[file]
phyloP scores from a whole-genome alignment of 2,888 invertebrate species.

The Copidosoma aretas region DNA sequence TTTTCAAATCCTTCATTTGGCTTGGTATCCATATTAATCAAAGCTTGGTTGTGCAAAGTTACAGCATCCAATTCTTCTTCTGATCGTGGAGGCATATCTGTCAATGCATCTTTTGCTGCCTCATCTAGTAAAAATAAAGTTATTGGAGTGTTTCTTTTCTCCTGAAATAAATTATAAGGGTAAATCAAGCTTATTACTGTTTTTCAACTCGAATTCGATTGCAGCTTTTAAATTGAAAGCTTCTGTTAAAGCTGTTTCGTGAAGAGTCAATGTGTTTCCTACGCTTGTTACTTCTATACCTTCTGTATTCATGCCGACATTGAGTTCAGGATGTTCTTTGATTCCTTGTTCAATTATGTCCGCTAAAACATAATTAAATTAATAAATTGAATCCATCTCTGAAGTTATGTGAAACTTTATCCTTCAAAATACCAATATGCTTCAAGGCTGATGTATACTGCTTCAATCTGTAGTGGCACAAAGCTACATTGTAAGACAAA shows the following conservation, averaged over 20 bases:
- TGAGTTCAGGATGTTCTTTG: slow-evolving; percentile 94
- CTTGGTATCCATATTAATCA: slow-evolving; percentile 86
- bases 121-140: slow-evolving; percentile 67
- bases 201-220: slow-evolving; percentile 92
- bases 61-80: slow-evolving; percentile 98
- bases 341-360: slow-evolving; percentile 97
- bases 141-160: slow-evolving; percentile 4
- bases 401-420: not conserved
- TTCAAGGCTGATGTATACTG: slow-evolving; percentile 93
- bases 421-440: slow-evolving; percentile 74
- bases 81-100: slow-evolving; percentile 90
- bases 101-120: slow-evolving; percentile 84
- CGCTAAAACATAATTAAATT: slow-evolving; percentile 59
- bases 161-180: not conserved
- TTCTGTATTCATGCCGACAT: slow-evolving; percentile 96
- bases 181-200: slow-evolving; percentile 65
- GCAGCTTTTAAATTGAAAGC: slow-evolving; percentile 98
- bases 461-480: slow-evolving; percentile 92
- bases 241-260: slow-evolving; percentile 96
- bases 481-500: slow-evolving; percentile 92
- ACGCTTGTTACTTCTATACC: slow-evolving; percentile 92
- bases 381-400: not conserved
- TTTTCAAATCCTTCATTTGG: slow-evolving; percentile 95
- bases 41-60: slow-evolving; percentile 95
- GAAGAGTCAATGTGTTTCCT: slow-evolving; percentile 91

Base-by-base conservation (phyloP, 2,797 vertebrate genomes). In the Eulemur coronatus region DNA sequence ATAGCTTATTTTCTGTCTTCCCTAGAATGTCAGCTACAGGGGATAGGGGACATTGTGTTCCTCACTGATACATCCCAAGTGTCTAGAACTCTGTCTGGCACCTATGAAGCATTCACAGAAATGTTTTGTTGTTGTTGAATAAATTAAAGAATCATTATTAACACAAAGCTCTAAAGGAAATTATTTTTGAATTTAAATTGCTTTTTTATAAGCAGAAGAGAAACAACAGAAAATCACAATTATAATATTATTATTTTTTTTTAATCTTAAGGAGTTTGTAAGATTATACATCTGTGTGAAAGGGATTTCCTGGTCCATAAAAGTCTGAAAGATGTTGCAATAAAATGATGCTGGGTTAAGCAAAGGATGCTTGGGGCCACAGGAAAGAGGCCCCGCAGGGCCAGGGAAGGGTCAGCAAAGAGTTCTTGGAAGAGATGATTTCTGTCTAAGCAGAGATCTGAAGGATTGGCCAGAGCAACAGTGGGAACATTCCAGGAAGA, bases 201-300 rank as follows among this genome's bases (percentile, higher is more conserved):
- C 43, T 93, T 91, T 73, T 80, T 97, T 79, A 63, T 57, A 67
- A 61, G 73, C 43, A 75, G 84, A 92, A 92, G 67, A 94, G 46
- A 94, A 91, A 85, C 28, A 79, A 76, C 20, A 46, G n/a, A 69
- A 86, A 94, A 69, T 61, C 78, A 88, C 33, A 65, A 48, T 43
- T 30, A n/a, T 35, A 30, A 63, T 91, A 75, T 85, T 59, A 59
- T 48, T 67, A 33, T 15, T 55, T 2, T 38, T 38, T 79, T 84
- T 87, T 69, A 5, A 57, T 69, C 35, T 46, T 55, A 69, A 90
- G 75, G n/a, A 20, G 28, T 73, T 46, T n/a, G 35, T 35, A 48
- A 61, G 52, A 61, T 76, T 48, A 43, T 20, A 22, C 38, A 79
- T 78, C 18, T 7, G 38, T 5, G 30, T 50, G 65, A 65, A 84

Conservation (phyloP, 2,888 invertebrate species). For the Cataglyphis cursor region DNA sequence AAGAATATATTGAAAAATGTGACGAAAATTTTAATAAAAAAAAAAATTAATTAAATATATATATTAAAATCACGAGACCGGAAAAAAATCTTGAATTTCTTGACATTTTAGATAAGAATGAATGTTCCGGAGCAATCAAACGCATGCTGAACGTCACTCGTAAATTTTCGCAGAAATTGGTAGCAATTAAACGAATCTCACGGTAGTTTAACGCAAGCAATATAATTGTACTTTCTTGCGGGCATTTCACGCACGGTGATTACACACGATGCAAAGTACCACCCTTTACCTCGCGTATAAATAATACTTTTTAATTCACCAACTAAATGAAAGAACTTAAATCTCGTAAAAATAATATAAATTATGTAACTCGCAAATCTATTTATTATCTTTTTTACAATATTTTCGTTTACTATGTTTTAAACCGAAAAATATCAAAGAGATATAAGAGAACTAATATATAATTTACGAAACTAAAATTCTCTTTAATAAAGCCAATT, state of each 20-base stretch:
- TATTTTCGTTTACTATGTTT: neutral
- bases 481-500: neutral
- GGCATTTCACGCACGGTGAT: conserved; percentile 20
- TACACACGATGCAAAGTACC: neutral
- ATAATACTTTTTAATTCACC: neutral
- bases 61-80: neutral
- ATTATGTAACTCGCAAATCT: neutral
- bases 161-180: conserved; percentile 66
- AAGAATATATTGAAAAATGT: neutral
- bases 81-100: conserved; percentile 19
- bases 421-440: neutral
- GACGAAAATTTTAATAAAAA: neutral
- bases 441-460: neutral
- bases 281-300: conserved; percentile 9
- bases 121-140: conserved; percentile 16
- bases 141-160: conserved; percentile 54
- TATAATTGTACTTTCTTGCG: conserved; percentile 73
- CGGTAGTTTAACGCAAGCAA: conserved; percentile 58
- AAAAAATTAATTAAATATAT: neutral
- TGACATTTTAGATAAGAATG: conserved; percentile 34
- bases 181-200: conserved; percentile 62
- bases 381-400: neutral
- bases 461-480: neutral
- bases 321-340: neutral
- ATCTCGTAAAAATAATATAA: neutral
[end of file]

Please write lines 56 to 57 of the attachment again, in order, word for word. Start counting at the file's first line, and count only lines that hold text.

- TATAATTGTACTTTCTTGCG: conserved; percentile 73
- CGGTAGTTTAACGCAAGCAA: conserved; percentile 58